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File #: 2021-274    Version: 1 Name:
Type: Resolution Status: Passed
File created: 7/7/2021 In control: Board of Directors
On agenda: 7/28/2021 Final action: 7/28/2021
Title: Contract No. 2004549 Lake Huron Water Treatment Plant - Flocculation Improvements CIP# 111012 / BCE Score: 72.0
Sponsors: Cheryl Porter, Grant Gartrell
Indexes: Water Operations
Attachments: 1. 2004549 Procurement Report, 2. 2004549 Cost Tabulation
Title
Contract No. 2004549
Lake Huron Water Treatment Plant - Flocculation Improvements
CIP# 111012 / BCE Score: 72.0
Body
Agenda of: July 28, 2021
Item No.: 2021-274
Amount: $ 7,869,811.00

TO: The Honorable
Board of Directors
Great Lakes Water Authority

FROM: Sue F. McCormick
Chief Executive Officer
Great Lakes Water Authority

DATE: July 7, 2021

RE: Contract No. 2004549
Lake Huron Water Treatment Plant - Flocculation Improvements
Vendor: CDM Smith Michigan, Inc.


MOTION
Upon recommendation of Cheryl Porter, Chief Operating Officer - Water and Field Services, the Board of Directors (Board) of the Great Lakes Water Authority (GLWA), authorizes the Chief Executive Officer (CEO) to enter into Contract No. 2004549 "Lake Huron Water Treatment Plant - Flocculation Improvements" with CDM Smith, Inc., at a cost not to exceed $7,869,811.00 for a duration of 2,300 days; and authorizes the CEO to take such other action as may be necessary to accomplish the intent of this vote.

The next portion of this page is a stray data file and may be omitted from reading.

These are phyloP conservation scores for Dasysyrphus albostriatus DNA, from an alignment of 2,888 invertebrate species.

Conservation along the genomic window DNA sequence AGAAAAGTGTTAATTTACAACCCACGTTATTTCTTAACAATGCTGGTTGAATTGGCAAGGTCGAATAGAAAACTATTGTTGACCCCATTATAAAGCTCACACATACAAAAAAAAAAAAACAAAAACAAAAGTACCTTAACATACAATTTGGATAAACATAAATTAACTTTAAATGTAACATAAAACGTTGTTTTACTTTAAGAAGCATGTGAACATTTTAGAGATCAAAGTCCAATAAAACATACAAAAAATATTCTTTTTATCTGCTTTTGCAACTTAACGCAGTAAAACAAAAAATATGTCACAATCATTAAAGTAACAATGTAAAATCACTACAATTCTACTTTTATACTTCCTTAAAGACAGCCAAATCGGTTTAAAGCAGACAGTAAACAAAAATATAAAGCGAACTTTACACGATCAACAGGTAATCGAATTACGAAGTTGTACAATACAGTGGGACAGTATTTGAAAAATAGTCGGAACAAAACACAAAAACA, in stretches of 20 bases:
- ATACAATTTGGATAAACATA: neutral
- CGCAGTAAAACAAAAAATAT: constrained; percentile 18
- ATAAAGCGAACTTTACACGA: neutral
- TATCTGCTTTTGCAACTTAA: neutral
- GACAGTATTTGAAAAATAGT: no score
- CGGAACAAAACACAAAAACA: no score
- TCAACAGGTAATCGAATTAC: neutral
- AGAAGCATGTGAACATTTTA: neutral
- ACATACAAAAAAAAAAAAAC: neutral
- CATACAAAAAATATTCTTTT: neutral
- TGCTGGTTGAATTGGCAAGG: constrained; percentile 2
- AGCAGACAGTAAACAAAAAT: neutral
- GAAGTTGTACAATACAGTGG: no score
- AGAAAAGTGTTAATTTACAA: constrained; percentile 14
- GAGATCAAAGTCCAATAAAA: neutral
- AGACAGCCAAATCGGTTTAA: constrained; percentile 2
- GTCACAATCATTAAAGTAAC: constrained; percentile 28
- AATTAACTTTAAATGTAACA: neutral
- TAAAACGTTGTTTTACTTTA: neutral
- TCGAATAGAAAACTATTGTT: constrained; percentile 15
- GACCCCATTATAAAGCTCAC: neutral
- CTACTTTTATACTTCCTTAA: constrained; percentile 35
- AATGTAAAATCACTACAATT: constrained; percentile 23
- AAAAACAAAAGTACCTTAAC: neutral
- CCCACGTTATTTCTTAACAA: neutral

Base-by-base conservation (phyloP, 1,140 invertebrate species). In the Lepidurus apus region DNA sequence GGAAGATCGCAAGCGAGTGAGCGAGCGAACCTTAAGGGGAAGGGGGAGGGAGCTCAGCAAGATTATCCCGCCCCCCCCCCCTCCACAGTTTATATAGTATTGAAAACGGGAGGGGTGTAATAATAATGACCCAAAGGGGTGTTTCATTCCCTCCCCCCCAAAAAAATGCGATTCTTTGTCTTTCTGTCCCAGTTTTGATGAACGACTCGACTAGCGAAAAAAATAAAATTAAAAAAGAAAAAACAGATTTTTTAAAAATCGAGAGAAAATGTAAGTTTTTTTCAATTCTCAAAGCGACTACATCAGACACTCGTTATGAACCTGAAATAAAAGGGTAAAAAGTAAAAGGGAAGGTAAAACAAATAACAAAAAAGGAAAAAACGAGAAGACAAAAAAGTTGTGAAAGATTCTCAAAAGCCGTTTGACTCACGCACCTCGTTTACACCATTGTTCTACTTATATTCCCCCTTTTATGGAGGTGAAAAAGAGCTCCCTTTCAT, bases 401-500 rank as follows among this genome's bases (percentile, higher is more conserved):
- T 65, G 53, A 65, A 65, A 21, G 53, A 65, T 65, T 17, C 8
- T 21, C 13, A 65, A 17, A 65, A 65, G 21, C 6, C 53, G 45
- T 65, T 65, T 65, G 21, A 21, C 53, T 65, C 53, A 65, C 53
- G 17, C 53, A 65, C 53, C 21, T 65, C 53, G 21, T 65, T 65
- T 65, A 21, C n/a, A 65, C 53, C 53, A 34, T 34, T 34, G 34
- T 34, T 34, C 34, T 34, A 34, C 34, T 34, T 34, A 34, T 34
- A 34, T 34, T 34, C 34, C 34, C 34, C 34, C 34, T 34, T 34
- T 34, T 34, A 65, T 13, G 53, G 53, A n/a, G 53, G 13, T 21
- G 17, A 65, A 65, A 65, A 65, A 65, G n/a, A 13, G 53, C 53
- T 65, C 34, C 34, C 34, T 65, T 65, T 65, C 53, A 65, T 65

BACKGROUND
GLWA's Lake Huron Water Treatment Plant (LHWTP) is located in Fort Gratiot, Michigan. The principle water treatment processes at the LHWTP involve rapid mix, flocculation, sedimentation, filtration, and disinfection. The existing flocculation process at the LHWTP uses turbine-style mechanical flocculation technology. This technology has been used since the plant's original startup on September 11, 1974, and was replaced largely in kind about 20 years ago. The existing horizontal turbine flocculators have a demonstrated history of high-breakage rates, and significant maintenance and repair requirements. This is mainly due to the flocculator's 200-feet long shafts, which are unusually long for flocculation basins. Replacement parts for the existing flocculators carry high costs. For example, it would cost more than $2 million just to purchase shaft bearings, which are a high-wear item and break frequently. Moreover, an entire flocculation chamber has to be taken out o...

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